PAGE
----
WC: What would you say to those who don’t see a need for non-alcoholic craft beer?
JJ: There’s no shame in offering people who can’t drink for whatever reason—designated driver, pregnant, religion, whatever—a craft-beer alternative. To be honest, I really don’t understand how the craft market hasn’t got to this yet. It think it’s about time!
Tommaso Maggiore is the owner and brewmaster of Acoustic Ales Brewing Experiment.
Can you tell us about the beers you make?
We’re starting from scratch, so the beers we brew are new to us and we like to think they are unique for the end craft beer drinker. We’ve traveled the globe in search of beer and have seen uniquely different styles and tastes based on the different equipment and processes; this has helped mold the styles we wish to emulate. Because of the name Acoustic Ales Brewing Experiment — you can’t go wrong with music and beer — most of our beers have some sort of musical influence in their names. For example our nut brown ale that just won a gold medal at the San Diego International Beer Festival is named “Shake Your $ Maker” Brown, and then there’s “The Groupie” Belgian-style blonde, the “Mad Dub” Belgian-style dubbel, and the “Mosh Pit” West Coast-style red. Coming up with the names can be just as fun as making the beers.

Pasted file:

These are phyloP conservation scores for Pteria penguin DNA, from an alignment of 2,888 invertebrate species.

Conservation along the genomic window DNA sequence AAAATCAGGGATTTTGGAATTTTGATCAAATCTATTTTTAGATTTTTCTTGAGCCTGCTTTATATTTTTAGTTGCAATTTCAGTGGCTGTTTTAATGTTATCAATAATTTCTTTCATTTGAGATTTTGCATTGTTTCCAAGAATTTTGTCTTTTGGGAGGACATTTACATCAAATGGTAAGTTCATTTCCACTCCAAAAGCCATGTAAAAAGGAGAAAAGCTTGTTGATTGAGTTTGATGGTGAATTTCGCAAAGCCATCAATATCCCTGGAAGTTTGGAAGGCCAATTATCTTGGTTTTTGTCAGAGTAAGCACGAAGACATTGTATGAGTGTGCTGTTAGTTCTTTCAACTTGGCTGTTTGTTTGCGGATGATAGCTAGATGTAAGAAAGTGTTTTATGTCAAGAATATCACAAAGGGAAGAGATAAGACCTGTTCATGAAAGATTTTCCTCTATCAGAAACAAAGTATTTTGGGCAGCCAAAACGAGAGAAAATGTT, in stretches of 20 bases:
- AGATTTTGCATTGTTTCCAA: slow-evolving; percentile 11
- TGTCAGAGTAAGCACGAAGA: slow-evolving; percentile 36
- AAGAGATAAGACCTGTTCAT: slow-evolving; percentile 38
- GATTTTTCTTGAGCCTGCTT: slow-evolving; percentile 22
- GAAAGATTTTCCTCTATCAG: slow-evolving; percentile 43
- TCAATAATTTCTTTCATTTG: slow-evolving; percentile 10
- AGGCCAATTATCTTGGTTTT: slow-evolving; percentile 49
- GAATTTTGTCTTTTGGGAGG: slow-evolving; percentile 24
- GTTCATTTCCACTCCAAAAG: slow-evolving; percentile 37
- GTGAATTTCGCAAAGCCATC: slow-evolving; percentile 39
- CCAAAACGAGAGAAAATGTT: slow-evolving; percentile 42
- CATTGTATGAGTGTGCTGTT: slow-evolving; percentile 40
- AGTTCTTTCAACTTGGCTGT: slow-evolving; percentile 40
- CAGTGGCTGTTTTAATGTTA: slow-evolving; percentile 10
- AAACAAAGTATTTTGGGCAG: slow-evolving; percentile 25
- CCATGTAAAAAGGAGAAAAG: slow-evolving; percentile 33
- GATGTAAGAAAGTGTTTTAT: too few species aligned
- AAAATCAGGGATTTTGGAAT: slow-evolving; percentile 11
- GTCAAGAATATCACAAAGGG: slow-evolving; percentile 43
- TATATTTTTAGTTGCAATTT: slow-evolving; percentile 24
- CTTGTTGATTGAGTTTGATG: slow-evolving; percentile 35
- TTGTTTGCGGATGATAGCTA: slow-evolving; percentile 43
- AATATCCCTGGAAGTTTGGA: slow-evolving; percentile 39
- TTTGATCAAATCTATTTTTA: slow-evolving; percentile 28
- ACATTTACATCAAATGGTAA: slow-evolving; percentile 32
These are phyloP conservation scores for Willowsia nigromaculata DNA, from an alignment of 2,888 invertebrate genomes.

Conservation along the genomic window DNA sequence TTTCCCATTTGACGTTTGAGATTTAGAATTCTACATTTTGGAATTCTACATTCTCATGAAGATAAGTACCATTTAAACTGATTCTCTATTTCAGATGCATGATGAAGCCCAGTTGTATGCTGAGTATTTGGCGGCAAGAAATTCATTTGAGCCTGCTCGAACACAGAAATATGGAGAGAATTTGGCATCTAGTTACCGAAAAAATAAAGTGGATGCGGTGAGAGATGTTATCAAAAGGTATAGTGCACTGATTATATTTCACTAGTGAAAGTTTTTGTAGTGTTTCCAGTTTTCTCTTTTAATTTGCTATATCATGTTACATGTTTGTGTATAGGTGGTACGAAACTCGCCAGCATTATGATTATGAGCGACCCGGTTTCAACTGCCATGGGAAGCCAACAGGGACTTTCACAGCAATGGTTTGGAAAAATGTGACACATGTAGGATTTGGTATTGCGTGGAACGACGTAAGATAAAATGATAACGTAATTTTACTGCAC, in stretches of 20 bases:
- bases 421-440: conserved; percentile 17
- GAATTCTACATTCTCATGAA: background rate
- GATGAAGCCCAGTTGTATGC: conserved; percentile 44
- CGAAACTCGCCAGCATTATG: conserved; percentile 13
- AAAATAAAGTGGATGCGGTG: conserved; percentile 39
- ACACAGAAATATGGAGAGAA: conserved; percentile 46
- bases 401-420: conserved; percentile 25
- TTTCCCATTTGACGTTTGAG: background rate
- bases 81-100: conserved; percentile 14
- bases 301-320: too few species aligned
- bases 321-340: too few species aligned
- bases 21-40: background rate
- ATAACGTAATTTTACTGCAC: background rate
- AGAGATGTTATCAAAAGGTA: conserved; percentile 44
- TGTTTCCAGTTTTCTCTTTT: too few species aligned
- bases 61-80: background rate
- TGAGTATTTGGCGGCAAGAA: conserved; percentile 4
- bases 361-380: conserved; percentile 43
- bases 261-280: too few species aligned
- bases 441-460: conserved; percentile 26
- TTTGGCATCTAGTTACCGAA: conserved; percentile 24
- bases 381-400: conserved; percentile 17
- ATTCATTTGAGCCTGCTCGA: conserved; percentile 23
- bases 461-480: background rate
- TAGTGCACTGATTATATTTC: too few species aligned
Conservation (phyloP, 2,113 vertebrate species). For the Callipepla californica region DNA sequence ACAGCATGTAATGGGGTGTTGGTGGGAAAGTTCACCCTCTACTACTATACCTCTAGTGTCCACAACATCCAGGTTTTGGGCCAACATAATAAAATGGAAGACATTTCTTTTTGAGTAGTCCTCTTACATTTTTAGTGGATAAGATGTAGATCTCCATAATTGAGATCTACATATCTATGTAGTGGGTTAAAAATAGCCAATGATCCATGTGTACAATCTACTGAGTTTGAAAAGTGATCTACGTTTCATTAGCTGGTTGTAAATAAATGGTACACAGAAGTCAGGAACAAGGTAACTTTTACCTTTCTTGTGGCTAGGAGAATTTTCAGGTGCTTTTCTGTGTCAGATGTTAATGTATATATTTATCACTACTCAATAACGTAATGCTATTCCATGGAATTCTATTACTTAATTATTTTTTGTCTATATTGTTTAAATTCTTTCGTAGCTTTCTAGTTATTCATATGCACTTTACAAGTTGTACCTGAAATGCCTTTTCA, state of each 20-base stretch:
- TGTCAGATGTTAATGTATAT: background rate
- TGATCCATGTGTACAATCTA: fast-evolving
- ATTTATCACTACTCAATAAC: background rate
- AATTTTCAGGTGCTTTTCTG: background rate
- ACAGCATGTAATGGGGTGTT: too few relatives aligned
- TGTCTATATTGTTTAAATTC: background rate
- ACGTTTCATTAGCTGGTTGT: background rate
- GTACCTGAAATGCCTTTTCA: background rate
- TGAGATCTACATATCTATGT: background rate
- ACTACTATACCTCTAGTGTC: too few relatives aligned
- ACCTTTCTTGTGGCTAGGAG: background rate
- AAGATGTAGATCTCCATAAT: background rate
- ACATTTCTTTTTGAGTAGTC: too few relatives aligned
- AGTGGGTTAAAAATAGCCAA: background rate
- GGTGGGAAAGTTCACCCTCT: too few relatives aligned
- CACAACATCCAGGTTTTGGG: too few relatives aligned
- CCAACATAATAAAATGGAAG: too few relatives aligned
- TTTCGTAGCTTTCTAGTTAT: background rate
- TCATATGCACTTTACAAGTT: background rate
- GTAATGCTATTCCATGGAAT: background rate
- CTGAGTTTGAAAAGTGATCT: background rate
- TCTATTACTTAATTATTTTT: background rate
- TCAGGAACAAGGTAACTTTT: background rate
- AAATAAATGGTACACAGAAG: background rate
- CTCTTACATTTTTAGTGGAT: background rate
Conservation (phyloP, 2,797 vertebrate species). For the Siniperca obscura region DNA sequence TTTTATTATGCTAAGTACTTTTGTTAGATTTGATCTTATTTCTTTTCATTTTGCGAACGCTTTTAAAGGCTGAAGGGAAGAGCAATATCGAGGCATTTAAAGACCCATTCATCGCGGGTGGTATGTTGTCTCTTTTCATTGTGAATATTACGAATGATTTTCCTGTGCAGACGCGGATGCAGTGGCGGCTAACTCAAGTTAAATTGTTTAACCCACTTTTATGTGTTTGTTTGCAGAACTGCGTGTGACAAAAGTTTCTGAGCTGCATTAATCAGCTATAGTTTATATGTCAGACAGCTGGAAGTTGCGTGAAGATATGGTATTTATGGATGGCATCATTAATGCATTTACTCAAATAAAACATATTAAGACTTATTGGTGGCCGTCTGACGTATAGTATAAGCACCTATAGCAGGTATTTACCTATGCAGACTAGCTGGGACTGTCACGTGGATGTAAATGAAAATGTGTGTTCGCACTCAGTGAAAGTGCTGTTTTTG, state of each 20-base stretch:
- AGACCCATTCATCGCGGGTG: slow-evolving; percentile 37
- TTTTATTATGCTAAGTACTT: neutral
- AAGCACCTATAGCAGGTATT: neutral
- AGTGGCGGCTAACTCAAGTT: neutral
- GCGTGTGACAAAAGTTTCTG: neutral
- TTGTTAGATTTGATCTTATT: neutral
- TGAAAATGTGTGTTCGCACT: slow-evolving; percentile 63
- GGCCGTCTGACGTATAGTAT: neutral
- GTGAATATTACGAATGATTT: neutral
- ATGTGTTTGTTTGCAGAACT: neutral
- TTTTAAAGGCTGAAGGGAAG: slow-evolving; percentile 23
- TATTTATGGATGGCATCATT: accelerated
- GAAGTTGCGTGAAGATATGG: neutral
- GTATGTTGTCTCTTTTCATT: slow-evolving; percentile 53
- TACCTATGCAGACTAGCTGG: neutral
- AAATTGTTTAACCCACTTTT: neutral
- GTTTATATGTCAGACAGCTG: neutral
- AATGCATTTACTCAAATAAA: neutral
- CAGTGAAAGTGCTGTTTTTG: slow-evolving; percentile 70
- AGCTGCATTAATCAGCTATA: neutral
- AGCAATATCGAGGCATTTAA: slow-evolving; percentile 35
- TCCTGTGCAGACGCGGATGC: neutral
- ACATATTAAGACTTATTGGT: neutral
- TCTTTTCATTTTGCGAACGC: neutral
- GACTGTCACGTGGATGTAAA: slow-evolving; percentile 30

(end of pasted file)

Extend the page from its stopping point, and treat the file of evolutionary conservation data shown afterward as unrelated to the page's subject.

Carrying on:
Who are your brewers?
Myself and brewer Zach Jones are both relatively green without a lot of experience in the commercial brewing setting. That poses plusses and minuses; there has definitely been a bit of a learning curve, but that’s part of the sun. The plus side is that we are not locked into a specific way of doing things, and we haven’t brought baggage from previous breweries. One of the downfalls is that this is a trial by fire. if we don’t know how to do something, we try to sort through it, and on occasion it has bitten us in the ass. There are many other breweries opening up in San Diego which are off-shoots from other San Diego breweries , so it seems the beers coming out are just slight variations on previous creations.